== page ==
Dr. Thaler made note of famous artist Vincent van Gogh’s life in stages that were normal or “maybe” epilepsy or bipolar disorder. This mention of “normal” as we discussed a series of remarkable people and their “unnormalness” (pardon my created word) as a way of demonstrating neurological disorders perked my senses. My empathetic heart said, “Wait, hold up. Who decided which tendency is NORMAL?”.

After his self-mutilation (the removal of his ear by his own person), van Gogh’s neighbors called him “fou roux” (the redheaded madman…) and testified that he was unsafe around the public. Van Gogh listened to their concerns and self-admitted himself to asylum (a building in which many of his famous works were created).

While at the asylum van Gogh was treated with foxglove  – a natural remedy used to treat heart problems (but not epilepsy or bipolar disorder, one or both of which he was being treated for…).  Consider this: an overdose of foxglove can cause individuals to see an abundance of the color of yellow – a favored color of van Gogh as an artist and many modern interpreters believe this might have led to his use of the color in his paintings.

Dr. Thaler made note of the phases between van Gogh’s “normal” days and his “not” normal days – he asked us to consider whether we would be able to appreciate this amazing art of he’d never been admitted to the asylum. I take issue with this – Who decided what was “normal” and what wasn’t? How was this determined? Is someone experiencing epilepsy or bipolar episodes “not normal?” If someone isn’t “normal” and suffers in their life with self-mutilation or depression should we ignore their plight and only appreciate what they’ve done for our own pleasure?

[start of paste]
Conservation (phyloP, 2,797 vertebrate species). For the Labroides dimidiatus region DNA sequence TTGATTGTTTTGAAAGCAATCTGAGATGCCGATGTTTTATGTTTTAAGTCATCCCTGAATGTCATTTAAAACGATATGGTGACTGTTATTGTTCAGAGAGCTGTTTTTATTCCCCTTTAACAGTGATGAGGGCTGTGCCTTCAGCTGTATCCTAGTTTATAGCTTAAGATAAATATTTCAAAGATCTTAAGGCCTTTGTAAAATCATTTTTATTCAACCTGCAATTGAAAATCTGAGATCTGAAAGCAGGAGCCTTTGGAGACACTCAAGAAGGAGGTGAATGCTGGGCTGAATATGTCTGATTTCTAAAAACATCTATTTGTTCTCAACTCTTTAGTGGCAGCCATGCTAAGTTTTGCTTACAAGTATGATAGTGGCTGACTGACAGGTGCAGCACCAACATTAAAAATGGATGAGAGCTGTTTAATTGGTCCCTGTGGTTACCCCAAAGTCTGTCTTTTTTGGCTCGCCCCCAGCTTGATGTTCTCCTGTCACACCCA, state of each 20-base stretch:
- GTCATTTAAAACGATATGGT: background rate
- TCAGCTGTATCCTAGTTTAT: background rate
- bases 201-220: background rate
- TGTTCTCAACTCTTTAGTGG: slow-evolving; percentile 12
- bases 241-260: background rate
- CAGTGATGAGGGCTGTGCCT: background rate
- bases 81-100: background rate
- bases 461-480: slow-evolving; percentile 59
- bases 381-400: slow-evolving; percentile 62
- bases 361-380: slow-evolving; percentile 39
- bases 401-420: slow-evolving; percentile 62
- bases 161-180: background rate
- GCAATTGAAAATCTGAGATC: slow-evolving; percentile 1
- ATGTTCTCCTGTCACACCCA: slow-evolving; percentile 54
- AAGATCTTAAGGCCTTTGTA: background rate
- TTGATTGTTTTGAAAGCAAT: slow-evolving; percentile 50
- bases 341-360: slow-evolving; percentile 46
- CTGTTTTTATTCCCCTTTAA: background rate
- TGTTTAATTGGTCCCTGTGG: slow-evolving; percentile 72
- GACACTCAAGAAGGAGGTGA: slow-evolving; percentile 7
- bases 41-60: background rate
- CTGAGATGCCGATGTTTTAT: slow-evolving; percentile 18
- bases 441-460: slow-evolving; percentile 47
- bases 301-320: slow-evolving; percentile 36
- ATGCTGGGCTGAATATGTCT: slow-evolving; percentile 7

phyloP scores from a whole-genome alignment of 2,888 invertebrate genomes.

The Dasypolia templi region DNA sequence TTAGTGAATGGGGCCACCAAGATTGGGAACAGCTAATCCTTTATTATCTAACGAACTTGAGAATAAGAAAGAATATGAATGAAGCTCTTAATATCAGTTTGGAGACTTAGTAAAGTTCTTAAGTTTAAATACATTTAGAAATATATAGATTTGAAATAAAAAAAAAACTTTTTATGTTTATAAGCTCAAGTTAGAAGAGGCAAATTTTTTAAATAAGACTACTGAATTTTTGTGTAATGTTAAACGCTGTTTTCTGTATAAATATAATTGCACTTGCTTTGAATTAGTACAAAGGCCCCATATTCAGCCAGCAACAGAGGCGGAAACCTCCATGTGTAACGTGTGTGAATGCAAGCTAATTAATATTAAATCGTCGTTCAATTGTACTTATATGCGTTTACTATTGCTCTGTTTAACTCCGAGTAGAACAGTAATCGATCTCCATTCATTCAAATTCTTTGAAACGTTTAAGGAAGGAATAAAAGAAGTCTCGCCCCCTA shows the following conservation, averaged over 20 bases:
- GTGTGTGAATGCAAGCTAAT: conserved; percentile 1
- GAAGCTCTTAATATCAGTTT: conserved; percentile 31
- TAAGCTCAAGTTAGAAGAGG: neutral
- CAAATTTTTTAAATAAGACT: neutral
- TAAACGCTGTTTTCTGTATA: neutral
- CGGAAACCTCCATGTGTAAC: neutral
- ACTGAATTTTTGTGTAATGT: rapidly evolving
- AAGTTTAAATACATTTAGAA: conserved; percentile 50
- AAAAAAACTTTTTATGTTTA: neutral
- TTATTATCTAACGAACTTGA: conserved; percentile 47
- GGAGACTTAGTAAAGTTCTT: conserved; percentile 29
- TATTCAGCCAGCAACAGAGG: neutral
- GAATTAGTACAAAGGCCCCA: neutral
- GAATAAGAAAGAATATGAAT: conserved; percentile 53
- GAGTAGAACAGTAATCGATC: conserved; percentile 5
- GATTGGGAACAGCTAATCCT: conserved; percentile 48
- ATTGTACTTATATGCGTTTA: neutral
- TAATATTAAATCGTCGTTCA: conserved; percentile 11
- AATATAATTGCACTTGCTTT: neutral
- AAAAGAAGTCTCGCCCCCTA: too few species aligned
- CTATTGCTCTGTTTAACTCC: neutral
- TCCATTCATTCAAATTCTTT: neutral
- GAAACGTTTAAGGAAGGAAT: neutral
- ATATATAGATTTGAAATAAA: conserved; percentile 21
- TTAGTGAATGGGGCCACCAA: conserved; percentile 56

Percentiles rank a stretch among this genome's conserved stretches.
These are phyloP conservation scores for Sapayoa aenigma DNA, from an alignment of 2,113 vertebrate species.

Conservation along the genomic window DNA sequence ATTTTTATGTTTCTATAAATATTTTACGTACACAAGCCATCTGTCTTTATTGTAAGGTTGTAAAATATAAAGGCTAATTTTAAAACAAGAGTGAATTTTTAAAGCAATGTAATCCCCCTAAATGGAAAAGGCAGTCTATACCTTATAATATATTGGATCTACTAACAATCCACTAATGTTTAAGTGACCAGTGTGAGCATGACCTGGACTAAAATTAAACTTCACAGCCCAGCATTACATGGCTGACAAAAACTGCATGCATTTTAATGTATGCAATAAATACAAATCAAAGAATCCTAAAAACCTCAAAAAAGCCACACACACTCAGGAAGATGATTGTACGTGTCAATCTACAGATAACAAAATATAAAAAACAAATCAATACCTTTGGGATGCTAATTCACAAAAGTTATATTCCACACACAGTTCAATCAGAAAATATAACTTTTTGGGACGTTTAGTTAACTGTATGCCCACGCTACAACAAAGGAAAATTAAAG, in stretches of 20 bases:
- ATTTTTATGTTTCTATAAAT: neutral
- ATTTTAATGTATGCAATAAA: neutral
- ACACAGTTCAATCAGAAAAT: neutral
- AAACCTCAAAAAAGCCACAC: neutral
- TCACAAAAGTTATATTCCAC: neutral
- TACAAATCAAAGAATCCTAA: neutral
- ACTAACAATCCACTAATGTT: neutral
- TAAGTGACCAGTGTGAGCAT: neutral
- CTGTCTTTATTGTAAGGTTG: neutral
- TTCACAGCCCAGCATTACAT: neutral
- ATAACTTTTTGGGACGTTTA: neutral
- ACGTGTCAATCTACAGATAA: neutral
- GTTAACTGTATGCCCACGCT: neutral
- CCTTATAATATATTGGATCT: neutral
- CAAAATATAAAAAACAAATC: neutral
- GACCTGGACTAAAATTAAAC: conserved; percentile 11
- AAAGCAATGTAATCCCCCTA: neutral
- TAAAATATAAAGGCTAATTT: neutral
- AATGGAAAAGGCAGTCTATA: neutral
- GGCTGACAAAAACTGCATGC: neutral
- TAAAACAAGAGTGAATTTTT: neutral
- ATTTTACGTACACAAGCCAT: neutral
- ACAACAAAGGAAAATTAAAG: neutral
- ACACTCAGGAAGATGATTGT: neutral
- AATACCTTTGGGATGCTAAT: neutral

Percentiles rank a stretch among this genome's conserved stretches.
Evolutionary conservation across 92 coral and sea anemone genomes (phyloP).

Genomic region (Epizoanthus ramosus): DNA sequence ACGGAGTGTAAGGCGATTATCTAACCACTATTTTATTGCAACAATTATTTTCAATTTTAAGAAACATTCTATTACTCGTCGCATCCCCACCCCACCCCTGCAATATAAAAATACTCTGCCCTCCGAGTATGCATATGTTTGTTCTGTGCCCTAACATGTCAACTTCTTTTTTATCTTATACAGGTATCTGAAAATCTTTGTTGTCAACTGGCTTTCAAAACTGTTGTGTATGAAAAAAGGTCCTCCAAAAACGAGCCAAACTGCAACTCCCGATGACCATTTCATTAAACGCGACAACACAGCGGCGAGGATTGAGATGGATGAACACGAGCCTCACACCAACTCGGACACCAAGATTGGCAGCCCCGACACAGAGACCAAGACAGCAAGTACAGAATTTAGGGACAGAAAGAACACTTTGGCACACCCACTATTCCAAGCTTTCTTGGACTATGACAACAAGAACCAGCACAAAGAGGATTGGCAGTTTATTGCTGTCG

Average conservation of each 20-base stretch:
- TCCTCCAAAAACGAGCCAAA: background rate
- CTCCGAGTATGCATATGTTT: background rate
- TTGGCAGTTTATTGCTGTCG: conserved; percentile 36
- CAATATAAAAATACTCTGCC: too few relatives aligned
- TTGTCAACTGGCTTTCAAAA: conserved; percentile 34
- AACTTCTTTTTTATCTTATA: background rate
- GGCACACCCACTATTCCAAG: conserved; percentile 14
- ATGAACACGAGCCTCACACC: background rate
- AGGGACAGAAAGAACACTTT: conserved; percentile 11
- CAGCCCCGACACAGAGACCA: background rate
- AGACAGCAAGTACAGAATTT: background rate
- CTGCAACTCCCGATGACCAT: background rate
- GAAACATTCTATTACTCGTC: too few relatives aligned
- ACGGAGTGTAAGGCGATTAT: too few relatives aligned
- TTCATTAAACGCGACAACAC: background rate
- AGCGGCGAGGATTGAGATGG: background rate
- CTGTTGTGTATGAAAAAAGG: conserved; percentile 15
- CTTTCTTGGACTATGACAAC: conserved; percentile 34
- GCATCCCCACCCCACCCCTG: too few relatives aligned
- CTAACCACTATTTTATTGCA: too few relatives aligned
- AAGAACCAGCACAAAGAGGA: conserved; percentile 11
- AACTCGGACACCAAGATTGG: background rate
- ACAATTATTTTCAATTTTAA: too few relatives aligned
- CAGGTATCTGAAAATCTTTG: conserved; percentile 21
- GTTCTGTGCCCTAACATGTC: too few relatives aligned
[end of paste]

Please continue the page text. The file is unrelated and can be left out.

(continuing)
Um, no. 

During the Q&A I asked:

“You mentioned ‘normal’ when talking about van Gogh. You then reviewed a series of remarkable people. As you pulled pieces together for this exhibit, was the team purposeful about representation from various ‘normals’ – for example regarding skin color and sexual orientation.” 

The response was basically, “Oh, no. We didn’t do that.”

From what I understand, because he is a neurologist he only thinks about brains and spines – never skin color or orientation.

And all I could think is “I don’t see color” and how detrimental this statement can be. 

I know so many wonderful people who use this phrase and don’t understand how it erases the horrific histories of indigenous and African people in America. Their hearts are in the right place – they want to be kind and thoughtful, but they sometimes misjudge and unintentionally ignore important feelings of others around them.

A “Neurologist-in-Chief; Chairman and Professor” at a world renown school of neurology didn’t consider representation during a very time consuming and expensive art project undertaken at his school of residence. This is certainly no “knock” on his education – in any way whatsoever. But it’s a knock on our society for not making representation a more important part of every conversation we have.

We can’t be “color blind” and assume cis/white/male is “default”. People of Color need representation. Women need representation. Non-binary people need representation.

We need to do better.